that children may lose abilities in severe attacks and particularly in younger children this
may appear to be the case and the need for acute treatment should be discussed.
Long term preventative measures: evidence for the efficacy of the drug prophylaxis is
not good and is summarised in the treatment paper. The commonly used drug is the
calcium channel blocker flunarizine which rarely stops attacks but is reported to reduce
the length and severity of attacks. The dose regime is from 5-20 mg/day and side effects
are very uncommon.
The other mainstay of prevention is to avoid precipitating factors: exposure to cold,
emotional stress, fatigue, bathing, high and low body temperature and upper respiratory
infection. Parents recognise if any of these are important and usually take sensible
precautions. However, these may be excessive and deprive the child of useful
experience. This matter needs to be discussed and reviewed.
It is important that the school is fully informed of the continuing problems, their
variability, attacks and their management. Cognitive assessment and screening for
common psychiatric disorders (see behaviour above). There must be clear individual
guidelines for the management of acute episodes and if encouragement of sleep is
required, the details of when, who and where this occurs need to be negotiated. The
school will need an available paediatrician as well as parents for such matters.
Educational progress is monitored as for any child by academic progress, assessment of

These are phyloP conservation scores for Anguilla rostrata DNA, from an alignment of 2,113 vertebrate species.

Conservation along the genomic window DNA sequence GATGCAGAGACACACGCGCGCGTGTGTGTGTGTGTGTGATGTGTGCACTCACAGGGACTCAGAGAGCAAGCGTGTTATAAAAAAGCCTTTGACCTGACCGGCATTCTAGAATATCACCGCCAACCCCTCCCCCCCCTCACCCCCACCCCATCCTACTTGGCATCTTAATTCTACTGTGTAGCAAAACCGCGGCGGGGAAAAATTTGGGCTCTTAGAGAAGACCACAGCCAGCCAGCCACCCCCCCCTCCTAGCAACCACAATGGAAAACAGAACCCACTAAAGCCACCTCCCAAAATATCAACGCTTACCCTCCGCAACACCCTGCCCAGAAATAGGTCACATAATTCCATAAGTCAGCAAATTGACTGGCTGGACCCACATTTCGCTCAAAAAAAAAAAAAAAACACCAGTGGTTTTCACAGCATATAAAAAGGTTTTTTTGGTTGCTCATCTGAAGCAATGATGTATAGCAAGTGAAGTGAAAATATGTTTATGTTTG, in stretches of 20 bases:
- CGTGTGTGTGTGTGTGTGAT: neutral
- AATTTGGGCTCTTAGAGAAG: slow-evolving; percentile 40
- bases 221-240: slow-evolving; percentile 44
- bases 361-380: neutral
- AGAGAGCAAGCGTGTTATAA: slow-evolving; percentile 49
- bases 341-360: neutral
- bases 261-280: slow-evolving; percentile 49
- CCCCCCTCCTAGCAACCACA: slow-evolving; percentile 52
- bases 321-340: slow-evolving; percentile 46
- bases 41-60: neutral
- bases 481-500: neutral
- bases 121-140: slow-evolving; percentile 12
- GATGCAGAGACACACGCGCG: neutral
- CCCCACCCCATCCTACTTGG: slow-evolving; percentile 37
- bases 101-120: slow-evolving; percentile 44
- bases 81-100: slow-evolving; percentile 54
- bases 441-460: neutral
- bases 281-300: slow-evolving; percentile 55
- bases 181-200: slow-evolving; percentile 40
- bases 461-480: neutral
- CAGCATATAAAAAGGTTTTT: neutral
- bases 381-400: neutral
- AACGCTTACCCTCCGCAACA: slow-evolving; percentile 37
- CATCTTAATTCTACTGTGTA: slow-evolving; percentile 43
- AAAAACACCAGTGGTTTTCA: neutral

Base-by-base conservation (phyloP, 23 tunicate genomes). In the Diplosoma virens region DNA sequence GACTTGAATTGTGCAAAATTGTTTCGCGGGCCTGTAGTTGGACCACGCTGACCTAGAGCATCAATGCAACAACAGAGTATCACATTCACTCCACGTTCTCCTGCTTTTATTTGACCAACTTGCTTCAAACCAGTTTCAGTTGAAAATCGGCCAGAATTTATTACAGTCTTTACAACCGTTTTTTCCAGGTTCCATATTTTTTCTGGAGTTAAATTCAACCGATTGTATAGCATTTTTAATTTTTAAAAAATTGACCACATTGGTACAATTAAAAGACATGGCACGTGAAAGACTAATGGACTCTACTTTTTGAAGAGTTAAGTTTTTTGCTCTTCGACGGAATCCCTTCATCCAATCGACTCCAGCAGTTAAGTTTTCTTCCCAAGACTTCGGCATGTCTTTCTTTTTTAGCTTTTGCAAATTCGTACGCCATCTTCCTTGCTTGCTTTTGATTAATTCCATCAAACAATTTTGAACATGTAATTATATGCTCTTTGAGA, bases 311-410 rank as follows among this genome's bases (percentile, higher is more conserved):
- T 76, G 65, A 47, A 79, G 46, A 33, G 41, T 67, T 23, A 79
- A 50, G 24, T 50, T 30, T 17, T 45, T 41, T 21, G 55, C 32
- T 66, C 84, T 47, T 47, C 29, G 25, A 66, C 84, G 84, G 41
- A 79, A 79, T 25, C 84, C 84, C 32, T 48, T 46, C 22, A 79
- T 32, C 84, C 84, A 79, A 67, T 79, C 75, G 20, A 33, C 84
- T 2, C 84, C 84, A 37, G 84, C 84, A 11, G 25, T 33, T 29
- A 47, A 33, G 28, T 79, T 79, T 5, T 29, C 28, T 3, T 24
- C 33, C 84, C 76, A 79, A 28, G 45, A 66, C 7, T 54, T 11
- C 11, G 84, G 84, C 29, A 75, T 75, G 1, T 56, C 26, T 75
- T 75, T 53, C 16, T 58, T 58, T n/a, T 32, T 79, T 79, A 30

their participation and attendance in school and its activities.
There are a wide range of motor problems which require identification and ma nagement.
Mobility in general is managed in the normal fashion with the exception of needing to
provide for the child’s condition in attacks even if these only occupy a minority of the
Problems of dyspraxia, dystonia, chorea, tremor, weakness and spasticity may benefit
from occupational therapy input and occasionally drug treatment may be helpful in
dystonia, tremor and spasticity. Surgical treatment is rarely used.
Need for inpatient assessment
With a condition as rare and as disabling as AHC there is a strong case for a period of
assessment providing the aims are clear and achievable. These aims can include:
The nature of the attacks (AHC or epilepsy)
Oxygen saturation in severe episodes
The best method of achieving sleep
Exploring problematic behaviour
Such assessments may require a combination of a planned and acute admission.
Long term s upport
There is no doubt that this condition with its variability, episodes and multiple
manifestations puts great stress on parents and other carers. The elements of good
Well thought out individual guidelines reviewed annually
A local paediatrician/disability team that take full responsibility
An available specialist unit for specific problems
Fully integrated educational, social and medical services
Within the social services there should be awareness of the team of the indications
for a social services assessment and the availability of appropriate in- home
support and respite care.
Brian Neville August 2009
C:Neurosciences Documents\Brian Neville\Guidelines for the management of alternating hemiplegia